• (-: Yay! We saved Trouble from a major injury! (LOL, not sure if we should be proud of that or not, though.)

        I wanted to touch on something upthread: dogs are perfectly fine, and actually, they are on my “get out of a rut” list. Add a dog. Characters watch late-night TV (especially with commercials). Characters have tea/alcohol break. Throw a rock (this is from Lani, I think). Add a psychic. Have characters go to sleep and have a dream, and just roll with it. These scenes mostly get deleted, but they often do add that spark of insight into what I really need to get on with the story.

    • Ha! Thank you. I wrote him in, as I vaguely mentioned before, when I needed a point of conflict (or really, trouble) for my H/H. The dog had been abandoned, and my heroine found him and asked the hero to come pick them both up, since she couldn’t fit the dog in her bicycle basket. The hero said the dog looked like trouble. And the name was born.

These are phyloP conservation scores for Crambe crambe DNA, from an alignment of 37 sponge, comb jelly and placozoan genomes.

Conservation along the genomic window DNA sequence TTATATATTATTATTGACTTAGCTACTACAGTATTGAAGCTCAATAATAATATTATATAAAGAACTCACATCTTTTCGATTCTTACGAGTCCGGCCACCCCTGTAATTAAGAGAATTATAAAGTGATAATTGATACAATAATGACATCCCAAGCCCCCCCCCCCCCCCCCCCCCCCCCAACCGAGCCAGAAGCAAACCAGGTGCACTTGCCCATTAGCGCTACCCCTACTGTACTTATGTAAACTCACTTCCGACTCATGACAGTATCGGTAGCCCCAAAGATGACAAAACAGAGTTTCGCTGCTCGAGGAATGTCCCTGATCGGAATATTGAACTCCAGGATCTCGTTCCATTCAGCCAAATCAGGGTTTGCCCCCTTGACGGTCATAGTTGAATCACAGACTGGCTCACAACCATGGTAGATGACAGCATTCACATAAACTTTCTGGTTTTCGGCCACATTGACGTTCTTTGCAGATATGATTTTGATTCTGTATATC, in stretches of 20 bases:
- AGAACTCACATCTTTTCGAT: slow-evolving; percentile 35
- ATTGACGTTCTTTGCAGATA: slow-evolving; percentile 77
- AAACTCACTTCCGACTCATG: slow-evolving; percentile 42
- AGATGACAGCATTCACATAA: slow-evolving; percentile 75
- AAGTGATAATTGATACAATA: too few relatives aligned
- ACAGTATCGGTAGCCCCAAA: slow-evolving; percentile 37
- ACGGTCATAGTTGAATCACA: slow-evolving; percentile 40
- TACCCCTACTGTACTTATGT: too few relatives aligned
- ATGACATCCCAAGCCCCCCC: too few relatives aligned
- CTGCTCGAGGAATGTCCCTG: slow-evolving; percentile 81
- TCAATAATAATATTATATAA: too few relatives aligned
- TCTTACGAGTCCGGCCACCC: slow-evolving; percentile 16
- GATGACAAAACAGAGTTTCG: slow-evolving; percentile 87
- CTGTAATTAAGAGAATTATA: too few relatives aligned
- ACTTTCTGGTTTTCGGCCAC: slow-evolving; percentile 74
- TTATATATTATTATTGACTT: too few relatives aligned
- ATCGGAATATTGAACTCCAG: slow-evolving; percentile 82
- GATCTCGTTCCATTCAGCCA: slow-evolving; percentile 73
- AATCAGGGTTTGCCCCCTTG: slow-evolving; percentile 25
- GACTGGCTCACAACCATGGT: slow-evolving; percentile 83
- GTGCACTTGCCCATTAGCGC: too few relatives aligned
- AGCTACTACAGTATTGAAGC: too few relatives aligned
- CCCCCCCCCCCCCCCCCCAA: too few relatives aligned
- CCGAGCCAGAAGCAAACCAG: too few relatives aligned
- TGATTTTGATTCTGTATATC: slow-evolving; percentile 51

10. Getting to this thread late, but I have to admit the thought of the tire iron striking the dog made me cringe. I have to come clean, though, and admit that I have a dog who’s a somewhat central secondary character in my Women’s Fiction WIP who gets poisoned by the bad guy. The BG was sending a message, not trying to kill the dog, so is was just enough to make him. And the poisoning occurred ‘off screen’, so we just see a dog getting listless and sick, and getting quick treatment at the vet.

    It didn’t give me pause (no pun intended) when I wrote the scene, because the pursuant actions align with who each of the characters are and how they would react under this stressful situation, and Max (a mangy black mutt named after my Max the cat) comes through with true grit and dignity. If beta readers throw rotten tomatoes at me, I’ll have to rethink it.